it is amade to dry the ink very fast before it can leak around...
Get some good quality "inkjet" paper, you should see better results.
Leave feedback good or bad.
probably only when printing in colour? Black only, is ok right? It needs to have it's line adjustment procedure done. This is a series of complicated trial and error adjustments performed in service mode that the individual colours are adjusted based on printouts generated by the printer. Can only be adjusted by a service tech with experience with this adjustment.
A technique to improve print quality is to try and clean the cartridge nozzles. You may clean the cartridge by following the steps given below:
1. Go to the "Lexmark solution center." This can be done by clicking on "Start," go to "Programs" and Lexmark printer group. Click on the "Lexmark Solution center." Next click on the "Maintenance" Tab.
2. Select "Clean and Fix Horizontal streaks." Click on "Print". This will produce a printed page.
The colors that you should see here are black, yellow, magenta (a reddish purple) and cyan (a dark sky blue). You should notice the diagonal lines above and below the solid horizontal lines. These diagonal lines should be solid from left to right with no gaps.
If there are gaps in the lines or the print diminishes across the page, you should run the "Clean Print Nozzle" page a couple more times to try and clear it up. If you still have gaps at the top and bottom, you should "wick" the cartridges by following the steps given below:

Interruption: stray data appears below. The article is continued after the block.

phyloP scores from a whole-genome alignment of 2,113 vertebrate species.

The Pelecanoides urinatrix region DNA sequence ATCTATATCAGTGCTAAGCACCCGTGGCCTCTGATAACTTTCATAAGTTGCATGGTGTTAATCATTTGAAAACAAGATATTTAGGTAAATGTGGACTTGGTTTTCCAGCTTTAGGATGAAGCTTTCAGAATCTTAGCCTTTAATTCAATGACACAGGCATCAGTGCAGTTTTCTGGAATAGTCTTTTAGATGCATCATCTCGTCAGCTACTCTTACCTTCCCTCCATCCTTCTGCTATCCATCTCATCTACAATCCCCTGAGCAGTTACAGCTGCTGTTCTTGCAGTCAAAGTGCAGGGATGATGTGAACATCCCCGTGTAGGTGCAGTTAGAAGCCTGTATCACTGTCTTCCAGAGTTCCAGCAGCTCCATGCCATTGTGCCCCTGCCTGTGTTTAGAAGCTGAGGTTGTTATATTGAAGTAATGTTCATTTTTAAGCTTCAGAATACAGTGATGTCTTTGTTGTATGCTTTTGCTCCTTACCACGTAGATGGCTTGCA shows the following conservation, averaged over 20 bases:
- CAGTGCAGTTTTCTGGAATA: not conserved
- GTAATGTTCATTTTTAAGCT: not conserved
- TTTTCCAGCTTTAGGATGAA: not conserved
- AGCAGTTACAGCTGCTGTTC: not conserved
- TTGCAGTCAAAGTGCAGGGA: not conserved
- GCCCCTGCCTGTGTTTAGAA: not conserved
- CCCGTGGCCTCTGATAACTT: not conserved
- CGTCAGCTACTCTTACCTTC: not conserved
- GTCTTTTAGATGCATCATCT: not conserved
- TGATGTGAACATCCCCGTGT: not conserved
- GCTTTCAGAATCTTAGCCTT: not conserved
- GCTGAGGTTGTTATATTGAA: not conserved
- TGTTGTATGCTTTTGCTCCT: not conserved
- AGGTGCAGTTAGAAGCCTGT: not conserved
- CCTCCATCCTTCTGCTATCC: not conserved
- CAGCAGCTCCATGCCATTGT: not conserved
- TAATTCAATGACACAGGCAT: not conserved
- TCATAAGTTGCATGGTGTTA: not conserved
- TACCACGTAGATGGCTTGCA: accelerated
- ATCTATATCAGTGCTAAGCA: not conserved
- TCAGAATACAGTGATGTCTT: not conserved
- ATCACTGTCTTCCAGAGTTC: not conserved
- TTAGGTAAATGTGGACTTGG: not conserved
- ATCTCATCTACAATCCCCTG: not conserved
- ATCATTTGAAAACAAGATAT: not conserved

1. Please open the "Solution center" again and go to the "Maintenance" Tab.
2. Select "Install color/black cartridge" and remove the cartridge or cartridges from the printer.
3. Get a damp paper towel.
4. Set the ink cartridge right side up on the damp paper towel so that the ink nozzles are against the towel and hold the cartridge in this position for about 15 seconds.
5. Now wipe the print head (on the bottom where the ink comes out) across in one direction only (left to right) until it looks clean.
6. Next dab the cartridge on the towel to make sure that the ink is flowing.
7. Snap the cartridges back into the printer.
8. On your computer, select "Old Cartridge install."
9. Repeat the "Clean Nozzle Page" one more time. If this fails to address the problem the entire procedure may need repeating.